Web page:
• Single Leg Deadlifts
  • Single Leg Squats

3. Abdominals:

It is important to do exercises that do not activate hip flexors. For example, sit ups are more of an hip flexor exercise than abdominals. That will only tighten up flexors even more. Therefore, stabilization exercises are recommended here.

4. Hamstring

Hamstring cramping while performing these exercises are usually a big sign of hamstring weakness. Glute weakness ties closely to hamstring weakness as well.

  • One-legged bridges
  • Hamstring curls

Lordosis stretching

1. Lower Back:

  • Childs pose
  • Head to Knee
  • Deep squat stretch

2. Hip Flexors:

  • Spiderman stretch
  • Table Stretch

KYPHOSIS (Posterior Pelvic Tilt)

Exaggerated outward curvature of the thoracic region of the spine resulting in a more rounded upper back with butt tucked under. As a result, pelvis tilts backwards. That causes posterior bulge, which can later result in herniated disc.

Kyphosis or posterior pelvic tilt causes posterior bulge

Kyphosis Strengthening Exercises

1. Lower Back:

  • Hyperextension
  • Superman Exercise

2. Hip Flexor:

  • Seated Leg Lifts
  • Knee Marches

Kyphosis Stretching

1. Hamstring:

  • Lying hamstring stretch
  • Step Foward Stretch

2. Glutes:

  • Seated Glute Stretch
  • Lying Glute Stretch

3. Abdominals:

  • Cobra Stretch
  • Abdominal Twist

Identifying your posture

In order to identify whether you belong in Kyphosis or Lordosis group, you should really take an honest look in the mirror. This time, focus on your entire body and not just potential pimples on your face.

  • Do you look more like a teenage girl, sticking her butt out when taking a mirror selfie? You my friend would have to do exercises to correct your Lordosis.
  • Do you look more like a pink panther? Your butt is kinda tucked into your body. Work on Kyphosis.

I recommend having a good physical therapist or if you have a well educated Personal trainer to take a closer look at that matter. After various of assessments they should be able to determinate whether you are more of a teenage selfie girl or a pink panther.

Specific warm up

Your warm up should be specific toward your muscular imbalances. Muscular imbalances happen because our brain creates more neural connection with some muscle groups and less with the others. In fact, if you aren’t using some muscles as much, why would your brain bother to keep in contact with it?

In warm ups, we should be working on activating muscle groups in order to build more connections. Work on strengthening exercises specific for your posture. After you build connection with those group (like bodybuilders would say: FEEL THE BURN), you are free to go into your main part of the workout. Only then will the weak muscles actually assist with the workout. Only then will you give some break so usually over-worked muscles.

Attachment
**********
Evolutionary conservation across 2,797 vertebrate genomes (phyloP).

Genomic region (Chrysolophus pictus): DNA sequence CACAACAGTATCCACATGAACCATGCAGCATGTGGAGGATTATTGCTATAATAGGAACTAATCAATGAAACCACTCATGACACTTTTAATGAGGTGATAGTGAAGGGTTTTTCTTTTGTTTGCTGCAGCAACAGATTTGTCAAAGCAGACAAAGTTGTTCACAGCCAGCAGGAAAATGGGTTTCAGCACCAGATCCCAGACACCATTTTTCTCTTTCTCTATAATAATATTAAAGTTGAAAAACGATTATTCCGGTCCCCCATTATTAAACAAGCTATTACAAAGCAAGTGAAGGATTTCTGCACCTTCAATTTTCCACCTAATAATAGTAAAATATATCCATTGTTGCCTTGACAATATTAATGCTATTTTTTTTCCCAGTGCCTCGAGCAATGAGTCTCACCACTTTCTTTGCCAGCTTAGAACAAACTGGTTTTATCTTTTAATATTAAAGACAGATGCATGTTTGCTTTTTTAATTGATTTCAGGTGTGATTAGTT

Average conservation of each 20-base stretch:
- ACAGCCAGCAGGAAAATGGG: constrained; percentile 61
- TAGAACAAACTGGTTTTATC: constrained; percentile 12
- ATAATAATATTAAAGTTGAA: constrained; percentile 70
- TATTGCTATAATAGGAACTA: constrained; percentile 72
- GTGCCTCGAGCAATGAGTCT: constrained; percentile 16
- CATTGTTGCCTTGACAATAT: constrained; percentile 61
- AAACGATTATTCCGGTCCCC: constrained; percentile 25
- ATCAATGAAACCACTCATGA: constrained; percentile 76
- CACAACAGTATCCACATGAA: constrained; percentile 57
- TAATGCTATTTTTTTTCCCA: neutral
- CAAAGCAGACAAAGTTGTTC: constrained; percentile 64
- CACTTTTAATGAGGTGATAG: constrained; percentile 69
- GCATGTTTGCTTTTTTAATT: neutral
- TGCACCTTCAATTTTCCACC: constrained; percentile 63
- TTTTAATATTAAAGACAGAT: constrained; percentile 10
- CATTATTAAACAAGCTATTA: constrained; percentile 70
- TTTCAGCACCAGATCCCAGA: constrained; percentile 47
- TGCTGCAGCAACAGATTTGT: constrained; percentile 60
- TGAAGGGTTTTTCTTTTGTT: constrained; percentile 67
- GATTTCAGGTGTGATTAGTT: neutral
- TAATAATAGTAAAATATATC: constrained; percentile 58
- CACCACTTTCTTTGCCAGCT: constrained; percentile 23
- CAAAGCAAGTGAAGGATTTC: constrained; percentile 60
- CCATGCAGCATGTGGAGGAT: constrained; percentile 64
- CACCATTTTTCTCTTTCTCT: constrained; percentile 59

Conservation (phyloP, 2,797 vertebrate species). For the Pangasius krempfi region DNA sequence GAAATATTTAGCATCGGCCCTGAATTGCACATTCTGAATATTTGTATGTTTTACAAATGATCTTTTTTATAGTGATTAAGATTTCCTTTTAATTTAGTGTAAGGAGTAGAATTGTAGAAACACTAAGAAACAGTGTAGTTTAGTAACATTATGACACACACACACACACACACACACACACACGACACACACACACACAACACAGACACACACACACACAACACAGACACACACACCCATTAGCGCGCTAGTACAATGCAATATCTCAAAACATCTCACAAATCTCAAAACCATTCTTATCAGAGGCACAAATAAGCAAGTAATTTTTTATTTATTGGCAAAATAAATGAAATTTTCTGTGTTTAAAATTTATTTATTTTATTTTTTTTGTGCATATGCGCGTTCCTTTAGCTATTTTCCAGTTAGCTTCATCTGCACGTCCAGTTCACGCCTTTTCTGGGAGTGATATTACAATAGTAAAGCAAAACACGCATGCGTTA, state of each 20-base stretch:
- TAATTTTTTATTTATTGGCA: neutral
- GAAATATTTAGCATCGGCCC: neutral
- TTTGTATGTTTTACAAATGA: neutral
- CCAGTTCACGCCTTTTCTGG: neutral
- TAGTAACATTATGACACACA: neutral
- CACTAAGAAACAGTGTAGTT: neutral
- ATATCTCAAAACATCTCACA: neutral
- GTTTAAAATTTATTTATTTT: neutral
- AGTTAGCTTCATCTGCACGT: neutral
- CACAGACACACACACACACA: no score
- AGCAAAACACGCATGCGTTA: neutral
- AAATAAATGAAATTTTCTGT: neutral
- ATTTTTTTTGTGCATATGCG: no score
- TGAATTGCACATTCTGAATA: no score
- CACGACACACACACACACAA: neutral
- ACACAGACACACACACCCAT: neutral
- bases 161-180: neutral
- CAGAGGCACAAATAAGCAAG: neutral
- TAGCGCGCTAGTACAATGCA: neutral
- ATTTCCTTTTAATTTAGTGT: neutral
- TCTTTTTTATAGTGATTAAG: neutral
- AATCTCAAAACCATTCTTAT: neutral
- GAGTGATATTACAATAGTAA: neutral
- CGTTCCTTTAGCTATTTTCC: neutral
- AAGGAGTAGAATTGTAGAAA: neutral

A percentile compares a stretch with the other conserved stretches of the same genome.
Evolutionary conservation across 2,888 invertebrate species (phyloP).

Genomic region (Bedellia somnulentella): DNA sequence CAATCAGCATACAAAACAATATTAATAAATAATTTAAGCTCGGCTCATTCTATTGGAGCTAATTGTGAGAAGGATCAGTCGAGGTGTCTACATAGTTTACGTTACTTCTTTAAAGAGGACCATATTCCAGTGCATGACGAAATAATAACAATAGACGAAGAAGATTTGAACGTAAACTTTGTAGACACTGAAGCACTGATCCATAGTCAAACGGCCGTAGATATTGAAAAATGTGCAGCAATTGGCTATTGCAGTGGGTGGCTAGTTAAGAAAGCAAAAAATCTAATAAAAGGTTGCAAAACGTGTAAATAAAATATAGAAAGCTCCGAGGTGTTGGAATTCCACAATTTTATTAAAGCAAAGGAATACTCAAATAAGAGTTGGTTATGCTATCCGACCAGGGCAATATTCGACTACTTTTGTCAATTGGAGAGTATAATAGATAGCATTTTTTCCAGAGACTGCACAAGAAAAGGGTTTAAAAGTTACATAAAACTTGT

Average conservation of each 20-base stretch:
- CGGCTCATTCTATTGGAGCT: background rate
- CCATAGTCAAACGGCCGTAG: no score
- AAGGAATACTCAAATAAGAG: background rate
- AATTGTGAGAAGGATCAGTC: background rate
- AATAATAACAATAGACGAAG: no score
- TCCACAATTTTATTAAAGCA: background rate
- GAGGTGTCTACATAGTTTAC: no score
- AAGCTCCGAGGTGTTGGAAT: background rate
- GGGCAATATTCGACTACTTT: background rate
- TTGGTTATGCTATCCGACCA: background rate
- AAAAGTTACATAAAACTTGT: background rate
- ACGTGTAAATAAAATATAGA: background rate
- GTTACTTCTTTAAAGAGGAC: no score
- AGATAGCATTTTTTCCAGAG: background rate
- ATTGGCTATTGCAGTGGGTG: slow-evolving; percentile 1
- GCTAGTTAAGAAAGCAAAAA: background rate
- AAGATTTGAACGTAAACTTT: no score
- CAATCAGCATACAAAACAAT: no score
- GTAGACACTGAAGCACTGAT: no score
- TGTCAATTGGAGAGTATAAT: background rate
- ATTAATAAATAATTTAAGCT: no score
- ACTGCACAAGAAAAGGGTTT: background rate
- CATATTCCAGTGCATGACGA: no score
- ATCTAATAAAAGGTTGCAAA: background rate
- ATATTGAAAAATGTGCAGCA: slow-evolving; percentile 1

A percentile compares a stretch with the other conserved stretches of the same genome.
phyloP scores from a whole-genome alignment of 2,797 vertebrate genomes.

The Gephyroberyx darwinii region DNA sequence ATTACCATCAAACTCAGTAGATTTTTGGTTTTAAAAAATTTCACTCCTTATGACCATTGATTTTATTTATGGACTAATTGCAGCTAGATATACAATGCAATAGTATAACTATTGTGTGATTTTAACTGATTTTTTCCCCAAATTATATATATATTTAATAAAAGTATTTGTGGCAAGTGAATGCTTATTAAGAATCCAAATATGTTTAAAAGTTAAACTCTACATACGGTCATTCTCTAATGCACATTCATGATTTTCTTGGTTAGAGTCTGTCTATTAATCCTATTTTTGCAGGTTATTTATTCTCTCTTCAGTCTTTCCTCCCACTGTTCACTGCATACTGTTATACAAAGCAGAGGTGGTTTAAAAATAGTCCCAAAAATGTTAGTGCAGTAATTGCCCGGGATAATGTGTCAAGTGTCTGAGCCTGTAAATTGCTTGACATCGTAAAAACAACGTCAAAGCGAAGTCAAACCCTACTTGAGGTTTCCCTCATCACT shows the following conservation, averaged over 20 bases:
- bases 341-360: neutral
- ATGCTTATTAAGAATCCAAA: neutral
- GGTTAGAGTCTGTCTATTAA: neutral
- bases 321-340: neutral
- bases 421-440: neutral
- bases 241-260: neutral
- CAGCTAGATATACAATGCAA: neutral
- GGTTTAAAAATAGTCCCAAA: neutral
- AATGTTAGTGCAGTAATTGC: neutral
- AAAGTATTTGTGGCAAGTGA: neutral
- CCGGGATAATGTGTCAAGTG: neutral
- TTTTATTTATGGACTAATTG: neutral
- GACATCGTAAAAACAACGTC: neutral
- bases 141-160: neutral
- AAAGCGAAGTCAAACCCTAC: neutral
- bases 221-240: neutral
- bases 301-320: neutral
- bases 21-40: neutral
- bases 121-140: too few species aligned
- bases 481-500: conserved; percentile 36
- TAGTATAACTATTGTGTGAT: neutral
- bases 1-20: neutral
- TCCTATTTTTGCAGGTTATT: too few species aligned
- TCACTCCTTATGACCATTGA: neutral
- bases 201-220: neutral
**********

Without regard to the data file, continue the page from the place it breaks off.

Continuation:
Specific stretching

Not only stretch because Instagram fitness guru said it is good for you. Static stretching is important, however make sure to give big priority to the muscle groups that over-worked.

Work on breathing deep during static stretching in order to really relax the muscle tension. Holding the position for 30 seconds with your face looking like a hungry tiger is not really stretching anything. Instead, take 10 deep breaths during a position, going further during every exhale. Breathe into a stretch (Yoga gurus will agree).

Lower back Pain During Squats: Should You Stop Squatting?

The worst thing lifters do when they feel back pain during squats is to leave the gym and “rest their back” for the next week or two. Feeling depress and demotivated diet goes to shit just as fast.

In fact, what you should really do is take the weight off the bar and only do air squats for the day. Going through the motions might seem like a waste of time, however it is crucial for oxygen flow through damaged tissue. That way your body will heal way faster and you will be back to squatting heavy way quicker. Even if you feel some pain, do not shy away from air squats. Remember that you are not made out of paper, therefore your body will not break just doing that. You will be surprised to found out how much quicker you will feel better.


Lower back pain during squats is extremely common and often misunderstood. I have so many clients who’s back hasn’t been getting better just because they have been told to do back strengthening for lower back pain. Taking a deeper look into the root of the problem proved to be their path out of lower back pain.

First step of solving your problem is to understand the anatomy of the spine. How discs can move within your spine and what causes that. Only then you should work on correcting the issue.

While I talk about muscular imbalances in the back, it is important to note that this is just scraping the surface. There are much more we can focus on regarding shoulder, knees, ankles…. That is why I recommend you to get professional to take a look at your body and identify what you should stretch/strengthen. Always be extra careful when selecting this “professional”.

Working on fixing muscular imbalances is not an overnight process. That is why my client focus at least 5 minutes within every warm up in order to activate right muscle groups. What is more they spend at least 5 minutes stretching overactive muscle groups at the end of each workout. That means that they work on it at least 3 times a week, which in my opinion is minimum. Muscular imbalances are caused by being in same position for prolonged period of time. For example, sitting for 8 hours each day. That is why working on reversing it has to be worked on consistently.

Next time you feel lower back pain during squats do not panic. Take the weight off the bar and work on going through the motions. Finish the workout by working on your muscular imbalances instead. Come back the next time and substitute squat with some other leg exercise that doesn’t mess with your back. Always work on by going through the motions of the squat. Once your back feels better, progressively start adding more weight on the bar.

Besides that, never forget to LIFT, EAT, SLEEP, REPEAT!

About the Author

Hey, my name is Ire.I am a Personal Trainer/ Strength Coach based in Stockholm, Sweden.When you don't find me in the gym, I will most likely be on a Track and Field stadium throwing around a discus.